Kabul, Afghanistan (CNN) from CNN website, May 29, 2012
A hospital in northern Afghanistan admitted 160 schoolgirls Tuesday after they were poisoned, a Takhar province police official said.
Their classrooms might have been sprayed with a toxic material before the girls entered, police spokesman Khalilullah Aseer said. He blamed the Taliban.
The incident, the second in a week's time, was reported at the Aahan Dara Girls School in Taluqan, the provincial capital.
The girls, ages 10 to 20, complained of headaches, dizziness and vomiting before being taken to the hospital, said Hafizullah Safi, director of the provincial health department.
More than half of them were discharged within a few hours of receiving treatment, Safi said. The health department collected blood samples and sent them to Kabul for testing.
Last week, more than 120 girls and three teachers were admitted to a hospital after a similar suspected poisoning.
"The Afghan people know that the terrorists and the Taliban are doing these things to threaten girls and stop them going to school," Aseer said last week. "That's something we and the people believe. Now we are implementing democracy in Afghanistan and we want girls to be educated, but the government's enemies don't want this."
But earlier this week, the Taliban denied responsibility, instead blaming U.S. and NATO forces for the poisonings in an attempt to "defame" the insurgent group.
Taliban tightens grip on Afghan schools
There have been several instances of girls being poisoned in schools in recent years.
In April, also in Takhar province, more than 170 women and girls were hospitalized after drinking apparently poisoned well water at a school. Local health officials blamed the acts on extremists opposed to women's education.
While nearly all the incidents involve girls, earlier this month, nearly 400 boys at a school in Khost province fell ill after drinking water from a well that a health official said may have been poisoned.
The Taliban recently demanded the closure of schools in two eastern provinces. In Ghazni, the school closure was in retaliation for the government's ban on motorbikes often used by insurgents. People in Wardak said the Taliban has been a little more lenient and has allowed schools to open late after making changes to the curriculum.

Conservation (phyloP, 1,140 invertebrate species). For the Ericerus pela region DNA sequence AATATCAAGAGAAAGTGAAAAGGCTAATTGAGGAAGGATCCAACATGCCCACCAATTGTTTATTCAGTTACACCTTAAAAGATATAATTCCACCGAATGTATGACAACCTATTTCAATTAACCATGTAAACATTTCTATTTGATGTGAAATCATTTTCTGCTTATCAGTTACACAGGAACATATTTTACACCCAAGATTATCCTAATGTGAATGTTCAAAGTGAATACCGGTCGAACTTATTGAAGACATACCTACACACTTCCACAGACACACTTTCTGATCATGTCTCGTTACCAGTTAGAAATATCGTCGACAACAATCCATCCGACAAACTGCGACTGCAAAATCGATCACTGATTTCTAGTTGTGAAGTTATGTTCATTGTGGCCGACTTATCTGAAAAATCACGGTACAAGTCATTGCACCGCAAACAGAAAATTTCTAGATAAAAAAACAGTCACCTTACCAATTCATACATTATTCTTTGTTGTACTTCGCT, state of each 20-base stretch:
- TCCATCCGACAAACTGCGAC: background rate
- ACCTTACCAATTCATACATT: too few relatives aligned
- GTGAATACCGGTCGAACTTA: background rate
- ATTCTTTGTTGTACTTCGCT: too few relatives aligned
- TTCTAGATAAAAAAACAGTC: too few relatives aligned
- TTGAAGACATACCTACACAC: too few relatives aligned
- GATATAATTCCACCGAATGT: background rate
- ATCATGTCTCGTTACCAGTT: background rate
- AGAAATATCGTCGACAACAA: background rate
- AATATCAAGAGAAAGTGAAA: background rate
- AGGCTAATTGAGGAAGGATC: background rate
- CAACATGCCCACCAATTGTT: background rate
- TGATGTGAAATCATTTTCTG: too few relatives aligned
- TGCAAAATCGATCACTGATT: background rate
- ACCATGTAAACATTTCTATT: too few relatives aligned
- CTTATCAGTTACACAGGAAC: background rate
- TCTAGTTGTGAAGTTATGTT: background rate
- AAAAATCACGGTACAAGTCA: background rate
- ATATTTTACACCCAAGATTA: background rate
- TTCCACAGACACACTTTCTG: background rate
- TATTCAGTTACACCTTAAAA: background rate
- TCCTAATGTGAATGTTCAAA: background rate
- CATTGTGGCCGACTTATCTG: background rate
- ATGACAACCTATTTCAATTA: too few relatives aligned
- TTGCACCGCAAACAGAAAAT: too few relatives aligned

Tortured Afghan teen: 'The same should be done' to attackers
The battle indicates broader fears about Afghanistan's future amid the drawdown of U.S. troops in the country.
Are children, and especially girls, to be the hostages in the immediate future conflicts across the globe?
There were some 45 children murdered in Syria just this weekend, along with at least 100 adults
Have we reached a new, lower and more despicable stage in human history when war includes targetting children because they seek to learn? Is the world, by default, going to grant immunity to those who perpetrate these war crimes? Kofi Annan, bless his heart, stands before a microphone in Damascus, following the massacre in Syria, and the unrevalling of the peace accord he negotiated, and tells the world, "Those responsible must be held to account!"
And we all know that will never happen. Just as those Taliban responsible for the poisoning of hundreds of young women will never be found let alone prosecuted.
Have we grown numb to these atrocities? Have we given up hope that we can and will create a world in which children everywhere can receive an education in peace and security?
Have we merely chalked these stories up to another "incident" in an already bloody and complex conflict, "occupation" the Taliban would call it, and turned to our own affairs, knowing or believing that there is nothing we can do to stop this insanity?
Are we, as detailed on a recent NPR, On Point with Tom Ashbrook, entered a time when war no longer resembles anything we formerly knew as war, popping up at any time, in any place, in a random, but nevertheless highly co-ordinated, if secret, offensive by terrorists bent on destroying the western way of life?
Are we watching and reading about some network of enemies, including Iran, Syria, North Korea, the Taliban and Pakistan, possibly also including the Karzai government in Afghanistan all of whom are in some kind of loose league in opposition to what we know as 'western civilization' in order to replace it with a brand of their own loosely referred to as some form of Islamic state?
Clearly, the countries listed, (backed often by both Russia and China) are not interested in complying with accepted and agreed to conditions for conducting conflict. They are more interested in destablizing whatever seems to them to be a sign of "western liberalism" including the formal education of women.
And our collective capacity to confront so varied, and so rich and so armed and so determined a group of enemies, loosely working under a common umbrella, without actually declaring a formal war against NATO or the west, or Israel...seem disorganized at worst and uneven at best.
We seem to take a few steps forward, and then more steps backward.
We seem to have decided on a date for withdrawal, likely more as a political compromise, in aid of a sitting president who does not want to campaign with another albatross around his neck, when the economy is larger than a single such albatross. And yet, will these heinous, and cowardly and sinister attacks on innocent women and young girls continue and even increase in frequency and severity after our departure?
They might...and once again with impunity...under cover of darkness, secrecy, disorganized security facilites, and some counter-intuitive political will to modernize.
The evil we name and confront is paling in comparison to the evil we barely recognize and barely acknowledge. And that pattern, dear reader, constitutes an extremely slippery slope, from which there may be no escape.